Framingham Heart Study was established in 1948 to analyze risk factors for cardiovascular diseases, osteoporosis, and other diseases. In one of the longest researches carried out by Framingham Heart Study, researchers discovered a close relationship between reduced rates of hip fractures and lowered rates of heavy drinking and smoking.
Long-term Study Examines Risk Factors of Bone Fractures
Methodology: The study was carried out from 1970 to 2010. During the study, 4,918 men and 5634 women were recruited as study participants after getting informed consent.
Results: According to the study’s results, the fracture incidence was reduced by a rate of 4.4% every year since the study started. Apart from this, a reduced rate of heavy drinking by 4.5% was also observed. The smoking rate was also to have declined from 38% (the 1970s) to 17% during the period 2006-2010. The results show that there is a close correlation between the decreased rates of hip fractures and smoking.
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The study disclosed the importance of lifestyle factors in contributing to bone health. Smoking and heavy drinking play a vital role in affecting bone health. The study has emphasized that every lifestyle factor should be taken under consideration to research on bone health.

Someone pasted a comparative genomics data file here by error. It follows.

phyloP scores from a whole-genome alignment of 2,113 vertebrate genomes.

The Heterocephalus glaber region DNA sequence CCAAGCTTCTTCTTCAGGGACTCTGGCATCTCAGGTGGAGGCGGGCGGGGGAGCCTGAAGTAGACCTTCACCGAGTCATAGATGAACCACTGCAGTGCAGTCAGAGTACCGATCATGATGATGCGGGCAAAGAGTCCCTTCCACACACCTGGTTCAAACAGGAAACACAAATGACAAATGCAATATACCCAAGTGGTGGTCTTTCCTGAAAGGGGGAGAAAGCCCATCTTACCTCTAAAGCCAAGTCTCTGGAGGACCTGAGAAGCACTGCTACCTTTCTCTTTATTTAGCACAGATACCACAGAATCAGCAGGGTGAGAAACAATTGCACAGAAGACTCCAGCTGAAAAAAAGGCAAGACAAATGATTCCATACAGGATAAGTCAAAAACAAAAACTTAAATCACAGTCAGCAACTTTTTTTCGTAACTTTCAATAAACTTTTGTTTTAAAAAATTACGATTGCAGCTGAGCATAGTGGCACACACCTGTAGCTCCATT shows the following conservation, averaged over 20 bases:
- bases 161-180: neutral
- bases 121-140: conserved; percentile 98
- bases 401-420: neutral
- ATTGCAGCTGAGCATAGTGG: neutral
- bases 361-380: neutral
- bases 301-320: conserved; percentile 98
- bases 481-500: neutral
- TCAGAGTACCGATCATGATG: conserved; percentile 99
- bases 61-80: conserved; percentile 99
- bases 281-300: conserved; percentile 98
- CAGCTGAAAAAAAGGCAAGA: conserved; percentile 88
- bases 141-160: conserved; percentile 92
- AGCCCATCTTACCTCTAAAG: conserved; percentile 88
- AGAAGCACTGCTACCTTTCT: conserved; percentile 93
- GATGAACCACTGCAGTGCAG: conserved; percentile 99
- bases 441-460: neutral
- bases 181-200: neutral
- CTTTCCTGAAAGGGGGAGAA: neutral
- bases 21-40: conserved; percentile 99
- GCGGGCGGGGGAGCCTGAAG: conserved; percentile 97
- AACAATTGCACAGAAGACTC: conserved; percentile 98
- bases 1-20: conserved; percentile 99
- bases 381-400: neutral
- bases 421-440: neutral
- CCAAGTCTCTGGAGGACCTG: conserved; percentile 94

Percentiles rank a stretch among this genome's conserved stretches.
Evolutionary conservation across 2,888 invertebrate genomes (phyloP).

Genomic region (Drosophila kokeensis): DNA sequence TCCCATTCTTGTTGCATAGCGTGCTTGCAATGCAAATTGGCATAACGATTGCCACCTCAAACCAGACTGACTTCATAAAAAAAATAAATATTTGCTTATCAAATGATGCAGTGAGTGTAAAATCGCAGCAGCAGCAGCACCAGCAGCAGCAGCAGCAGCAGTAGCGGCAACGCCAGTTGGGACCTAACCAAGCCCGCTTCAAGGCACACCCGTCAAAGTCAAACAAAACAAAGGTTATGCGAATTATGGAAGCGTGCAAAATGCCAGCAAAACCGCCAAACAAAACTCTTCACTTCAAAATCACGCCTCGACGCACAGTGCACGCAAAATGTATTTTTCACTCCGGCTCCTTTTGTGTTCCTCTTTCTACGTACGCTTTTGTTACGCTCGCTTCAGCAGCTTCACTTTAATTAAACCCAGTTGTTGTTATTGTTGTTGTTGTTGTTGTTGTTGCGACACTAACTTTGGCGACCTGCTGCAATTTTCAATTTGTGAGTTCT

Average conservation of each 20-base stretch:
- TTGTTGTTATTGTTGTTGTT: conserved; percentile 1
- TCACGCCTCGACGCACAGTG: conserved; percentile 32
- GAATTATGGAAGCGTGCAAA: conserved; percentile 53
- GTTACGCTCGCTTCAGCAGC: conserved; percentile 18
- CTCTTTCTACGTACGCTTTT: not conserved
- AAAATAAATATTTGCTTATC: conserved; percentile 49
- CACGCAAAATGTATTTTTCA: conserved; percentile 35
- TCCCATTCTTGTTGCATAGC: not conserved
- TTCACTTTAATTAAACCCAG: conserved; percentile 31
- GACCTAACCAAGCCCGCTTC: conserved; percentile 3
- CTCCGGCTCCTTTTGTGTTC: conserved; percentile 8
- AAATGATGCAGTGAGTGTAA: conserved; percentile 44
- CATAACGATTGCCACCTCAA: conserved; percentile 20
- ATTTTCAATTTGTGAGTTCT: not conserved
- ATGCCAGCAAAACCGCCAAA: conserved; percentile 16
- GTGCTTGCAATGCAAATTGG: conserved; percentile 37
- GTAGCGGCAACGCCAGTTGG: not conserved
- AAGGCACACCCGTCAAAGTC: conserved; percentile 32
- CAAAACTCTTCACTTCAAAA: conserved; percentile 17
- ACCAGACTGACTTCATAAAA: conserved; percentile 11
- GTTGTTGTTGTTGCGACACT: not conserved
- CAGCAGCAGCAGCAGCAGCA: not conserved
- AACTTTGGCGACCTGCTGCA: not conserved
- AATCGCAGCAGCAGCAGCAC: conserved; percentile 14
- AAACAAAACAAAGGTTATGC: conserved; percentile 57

Smoking: A risk factor for cardiovascular, respiratory, and bone diseases
Smoking is found to be a causative agent of many disorders, especially cardiovascular and respiratory diseases. Other than that, smoking was also found to have a negative effect on bone density. As a result, the vitamin D level reduces, and in turn, calcium absorption also reduces.
Osteoporosis: Osteoporosis is a disease that results in the weakening of bone. The bone becomes so brittle that it can be easily broken. Osteoporosis-related signs mostly arise in the spine, hip, and wrist areas. Apart from osteoporosis, researchers must focus on other factors affecting bone health. As previously mentioned, smoking and heavy drinking are major contributors to the precipitation of hip fractures.
Although the sample size was quite large, several limiting factors were also observed. The study was conducted solely on white individuals, therefore, there may be variability found in other populations. Another limiting factor was that the prevalence of obesity was smaller in the selected population. Apart from it, another limiting factor was the unavailability of bone measuring facilities.
Framingham Heart Study was established in 1948. In 1949, the National Heart, Lung, and blood institute took responsibility for the project. Most of the participants in this study have already passed away. Nevertheless, the institute is still working to explore the factors contributing to lung, heart, and blood disorders.